The Daily Tar Heel

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Monday August 15th

Fewer athlete exceptions let in at UNC

Number admitted to UNC almost cut in half since 2006

Correction (October 5, 12:50 a.m.): Due to a source error, a previous version of this article misstated the average high school GPA and SAT scores of incoming football players during the 2008-09 school year. The The numbers were 2.9 and 999, respectively. The article has been changed to reflect the correction. The Daily Tar Heel apologizes for the error.

The University is making fewer exceptions for student athletes whose high school academic records don’t meet minimum admission requirements.

Exceptions

Number of students granted admission who did not meet minimum requirements:

-2010: 14
-2009: 16
-2008: 13
-2007: 22
-2006: 27

UNC and the NCAA mandate minimum admission standards athletes must meet. Coaches can ask for exceptions, but admissions director Stephen Farmer says that happens about half as often now as 10 years ago.

“The number is very small — mainly, I think, because the athletics department understands the expectations of the faculty committee and is reluctant to present candidates who don’t have a good chance of meeting those expectations,” Farmer said.

This year’s freshman class includes 14 athletes who were granted admission under the exception process. About 30 were being granted a decade ago, he said.

Most “committee cases” — those that come before faculty seeking an exception — are football players.

“It’s fair to say over 10 years’ time that the football team has probably brought the most committee cases,” he said, in part because of how large the team is.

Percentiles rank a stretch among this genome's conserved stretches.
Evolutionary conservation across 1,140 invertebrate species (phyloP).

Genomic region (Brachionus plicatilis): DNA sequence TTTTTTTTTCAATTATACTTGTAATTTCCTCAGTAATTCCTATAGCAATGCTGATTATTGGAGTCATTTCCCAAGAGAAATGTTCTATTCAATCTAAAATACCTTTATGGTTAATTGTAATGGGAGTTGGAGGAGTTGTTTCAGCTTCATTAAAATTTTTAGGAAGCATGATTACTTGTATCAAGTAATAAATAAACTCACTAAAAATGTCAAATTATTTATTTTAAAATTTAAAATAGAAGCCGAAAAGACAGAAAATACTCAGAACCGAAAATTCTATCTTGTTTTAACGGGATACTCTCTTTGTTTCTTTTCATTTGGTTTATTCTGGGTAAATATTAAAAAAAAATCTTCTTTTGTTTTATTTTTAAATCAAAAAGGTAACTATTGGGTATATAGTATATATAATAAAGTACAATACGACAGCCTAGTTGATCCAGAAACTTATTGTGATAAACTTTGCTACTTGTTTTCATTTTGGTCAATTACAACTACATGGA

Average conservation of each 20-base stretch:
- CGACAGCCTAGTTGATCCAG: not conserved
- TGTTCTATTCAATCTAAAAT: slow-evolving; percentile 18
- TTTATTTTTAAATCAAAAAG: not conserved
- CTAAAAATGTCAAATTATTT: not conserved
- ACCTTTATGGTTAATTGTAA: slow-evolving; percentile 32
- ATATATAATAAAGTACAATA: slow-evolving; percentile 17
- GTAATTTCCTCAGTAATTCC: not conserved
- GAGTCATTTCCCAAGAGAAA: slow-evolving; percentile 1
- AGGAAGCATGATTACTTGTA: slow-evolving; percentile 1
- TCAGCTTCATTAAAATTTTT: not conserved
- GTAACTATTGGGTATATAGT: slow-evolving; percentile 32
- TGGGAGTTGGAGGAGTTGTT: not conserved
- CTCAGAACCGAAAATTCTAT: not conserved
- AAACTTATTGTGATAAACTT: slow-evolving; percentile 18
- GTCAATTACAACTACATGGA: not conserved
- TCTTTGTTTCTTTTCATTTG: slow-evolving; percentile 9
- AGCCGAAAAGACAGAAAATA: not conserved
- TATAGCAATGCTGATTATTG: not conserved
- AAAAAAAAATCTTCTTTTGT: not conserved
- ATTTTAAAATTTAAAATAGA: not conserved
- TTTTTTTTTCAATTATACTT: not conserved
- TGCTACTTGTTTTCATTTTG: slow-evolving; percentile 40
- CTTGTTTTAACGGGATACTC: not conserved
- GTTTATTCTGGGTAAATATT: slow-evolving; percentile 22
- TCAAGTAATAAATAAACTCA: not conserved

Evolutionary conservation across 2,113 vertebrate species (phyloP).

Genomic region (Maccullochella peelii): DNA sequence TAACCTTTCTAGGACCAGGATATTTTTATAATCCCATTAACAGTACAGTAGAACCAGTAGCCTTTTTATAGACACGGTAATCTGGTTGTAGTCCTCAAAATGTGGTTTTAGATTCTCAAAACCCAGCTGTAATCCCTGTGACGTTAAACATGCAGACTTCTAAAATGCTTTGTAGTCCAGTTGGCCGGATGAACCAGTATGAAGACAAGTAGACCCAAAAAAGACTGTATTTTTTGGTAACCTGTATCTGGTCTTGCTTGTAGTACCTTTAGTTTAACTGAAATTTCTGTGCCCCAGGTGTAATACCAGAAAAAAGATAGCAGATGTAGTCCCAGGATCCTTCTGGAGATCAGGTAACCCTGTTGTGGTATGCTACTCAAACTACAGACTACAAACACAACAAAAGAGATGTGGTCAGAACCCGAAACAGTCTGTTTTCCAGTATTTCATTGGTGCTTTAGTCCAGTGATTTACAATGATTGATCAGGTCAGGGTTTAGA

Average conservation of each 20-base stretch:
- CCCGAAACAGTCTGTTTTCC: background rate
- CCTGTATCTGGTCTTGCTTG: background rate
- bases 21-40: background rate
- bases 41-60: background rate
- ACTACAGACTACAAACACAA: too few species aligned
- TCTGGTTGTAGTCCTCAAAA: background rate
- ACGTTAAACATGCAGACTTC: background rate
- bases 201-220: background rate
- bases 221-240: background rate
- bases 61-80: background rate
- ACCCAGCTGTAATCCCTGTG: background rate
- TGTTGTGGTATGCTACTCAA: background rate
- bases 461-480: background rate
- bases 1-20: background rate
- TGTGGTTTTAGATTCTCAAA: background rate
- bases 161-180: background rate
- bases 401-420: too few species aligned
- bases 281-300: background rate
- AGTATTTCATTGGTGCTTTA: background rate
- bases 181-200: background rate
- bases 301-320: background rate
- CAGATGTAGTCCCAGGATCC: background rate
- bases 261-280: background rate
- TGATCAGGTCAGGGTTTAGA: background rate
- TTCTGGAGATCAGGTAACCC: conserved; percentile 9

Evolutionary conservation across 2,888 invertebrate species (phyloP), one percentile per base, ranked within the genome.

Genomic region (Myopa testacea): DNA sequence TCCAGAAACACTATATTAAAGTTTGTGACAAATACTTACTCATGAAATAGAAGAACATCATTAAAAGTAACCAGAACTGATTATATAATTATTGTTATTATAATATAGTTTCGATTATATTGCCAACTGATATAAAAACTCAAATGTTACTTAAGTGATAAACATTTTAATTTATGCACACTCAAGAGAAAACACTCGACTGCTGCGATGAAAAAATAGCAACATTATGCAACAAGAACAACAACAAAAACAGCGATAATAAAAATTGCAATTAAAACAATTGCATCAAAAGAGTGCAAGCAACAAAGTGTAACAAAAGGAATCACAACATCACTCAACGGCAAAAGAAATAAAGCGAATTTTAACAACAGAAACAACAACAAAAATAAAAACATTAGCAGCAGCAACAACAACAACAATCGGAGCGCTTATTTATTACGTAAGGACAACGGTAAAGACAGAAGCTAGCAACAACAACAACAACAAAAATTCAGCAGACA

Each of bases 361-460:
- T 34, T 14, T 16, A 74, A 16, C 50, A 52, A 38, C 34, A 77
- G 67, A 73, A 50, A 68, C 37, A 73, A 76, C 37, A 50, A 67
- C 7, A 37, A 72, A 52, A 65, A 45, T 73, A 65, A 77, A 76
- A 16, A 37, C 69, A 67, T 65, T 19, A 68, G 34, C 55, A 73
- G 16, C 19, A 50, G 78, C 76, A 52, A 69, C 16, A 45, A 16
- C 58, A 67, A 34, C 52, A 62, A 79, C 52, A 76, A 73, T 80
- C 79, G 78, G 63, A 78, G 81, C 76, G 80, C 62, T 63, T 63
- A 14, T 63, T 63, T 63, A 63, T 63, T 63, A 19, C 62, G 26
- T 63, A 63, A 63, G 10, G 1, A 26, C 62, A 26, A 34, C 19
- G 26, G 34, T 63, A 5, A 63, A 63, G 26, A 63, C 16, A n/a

News of a tutor giving football players unethical help has prompted questions from trustees and faculty about whether academics are being stressed enough.

Administrators have defended head coach Butch Davis’ priorities. Chancellor Holden Thorp has cited a 47 point rise in SAT scores among football players since Davis arrived as one example. The decrease in exceptions confirm he and other coaches are recruiting academically stronger students.

Freshmen football players during the 2008-09 school year — the most recent year for which there are data — posted an average 2.9 high school GPA and combined math and reading SAT score of 999. The overall UNC freshmen class that year had a 1301 SAT score. UNC doesn’t release an average GPA for all incoming freshmen, but 79 percent were in the top 10 percent of their high school class.

“Many student athletes would have been admitted without their special talent and many are admitted because of their special talent,” Farmer said. “We’re looking for people who contribute to the University and incoming class in different ways.”

Athletic director Dick Baddour told trustees last month that coaches are aware of the requirements when recruiting players and are looking for students who are a good fit both athletically and academically.

When a recruit doesn’t meet admission standards, the coach must go before faculty. The faculty group is a subcommittee of the Faculty Advisory Committee, which regularly gives input on admissions.

Anyone who isn’t in the top half of their high school class or has an SAT score below 900 automatically is considered by the committee.

Students who haven’t met minimum high school course requirements are also reviewed. UNC’s minimums haven’t changed in at least the last six years since Farmer’s been admissions director, he said.

The coach can explain why the student hasn’t met the minimum criteria and as well as any extenuating circumstances. The committee then makes a recommendation on whether to grant the exception.

Admissions doesn’t track how many exception cases are rejected and denied, Farmer said.

Contact the University Editor at udesk@unc.edu

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